France - along time ago. Missing digit could be part of a ritual or could just be a missing digit...

France – along time ago. Missing digit could be part of a ritual or could just be a missing digit…

Australian cave hands

Australian cave hands

Anasazi handprints created by dipping hands in paint rather than spitting or blowing

Anasazi handprints created by dipping hands in paint rather than spitting or blowing
















Eventually, human-kind learned how to draw faces and paint reasonable likenesses. Portraiture became a form of art in its own right and people started paying for the privilege. Portraits became symbols of power and artists went up a notch or two in status. This led to self-portraits (much more hygienic that paint spitting) by artists who knew that wealthy patrons might ditch them on a whim, and they too needed to say, “I was here”.

Earliest known portraits came from Ancient Egypt. This one is a Roman-Egyptian funeral portrait of a young boy

Earliest known portraits came from Ancient Egypt. This one is a Roman-Egyptian funeral portrait of a young boy

With the invention and spread of photography, portraiture became available to the masses. Now, people passed around photos of themselves at the beach, in a park, or sitting on the back of wagon with a bunch of besties. Even more important, they could now have the portrait printed as a photograph, which they could then turn into a painting of themselves (it was a little hard to take selfies with the early cameras).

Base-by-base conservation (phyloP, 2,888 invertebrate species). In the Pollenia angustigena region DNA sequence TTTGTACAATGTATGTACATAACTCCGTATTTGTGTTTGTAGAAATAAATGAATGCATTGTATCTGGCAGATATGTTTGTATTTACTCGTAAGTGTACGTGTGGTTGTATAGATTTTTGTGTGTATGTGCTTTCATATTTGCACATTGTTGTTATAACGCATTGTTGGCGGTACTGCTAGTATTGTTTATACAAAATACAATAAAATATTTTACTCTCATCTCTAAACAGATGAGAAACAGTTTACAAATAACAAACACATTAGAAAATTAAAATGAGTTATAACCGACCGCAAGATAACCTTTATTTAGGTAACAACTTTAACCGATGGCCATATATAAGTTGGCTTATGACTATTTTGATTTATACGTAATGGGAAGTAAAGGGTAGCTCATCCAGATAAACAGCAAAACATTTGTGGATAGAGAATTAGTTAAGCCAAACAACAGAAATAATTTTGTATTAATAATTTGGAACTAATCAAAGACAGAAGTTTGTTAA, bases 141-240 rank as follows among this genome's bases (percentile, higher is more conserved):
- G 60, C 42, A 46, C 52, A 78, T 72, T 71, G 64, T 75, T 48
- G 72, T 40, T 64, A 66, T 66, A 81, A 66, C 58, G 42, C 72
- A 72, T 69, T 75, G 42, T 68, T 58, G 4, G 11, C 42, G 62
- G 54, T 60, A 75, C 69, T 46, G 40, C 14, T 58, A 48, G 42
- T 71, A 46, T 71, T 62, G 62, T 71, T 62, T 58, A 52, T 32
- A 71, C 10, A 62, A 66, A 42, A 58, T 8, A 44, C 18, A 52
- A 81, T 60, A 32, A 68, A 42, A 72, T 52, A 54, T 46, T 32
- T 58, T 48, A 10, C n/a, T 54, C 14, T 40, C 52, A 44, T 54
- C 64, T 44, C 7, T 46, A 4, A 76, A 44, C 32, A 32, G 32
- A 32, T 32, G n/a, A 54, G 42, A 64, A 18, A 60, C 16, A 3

Earliest photographs: Robert Cornelius, 1839.

Earliest photographs: Robert Cornelius, 1839.

Earliest photographs: Louis Daguerre 1844. Developer of the daguerrotype

Earliest photographs: Louis Daguerre 1844. Developer of the daguerrotype

As cameras became cheaper and smaller, and film developing cheaper and easier, the slow proliferation of selfies started to take hold. Granted, they often cut half their own head off because there was only one lens pointing in one direction and they couldn’t see themselves when they pressed the shutter, but they were on their way. Tripods and self-timers grew in popularity. Still a lot of guesswork, but with practice a good selfie was achievable. It took a week to find out how good, but waiting for your photographs to be developed was being streamlined and would time would be reduced from seven days to only two and then one within a few years.







If you had a Polaroid camera, you could see your wonderful (or not so wonderful) shots within minutes, but these were expensive in the early years and bulky.

Andy Warhol self portrait with Polaroid camera c 1971

Andy Warhol self portrait with Polaroid camera c 1971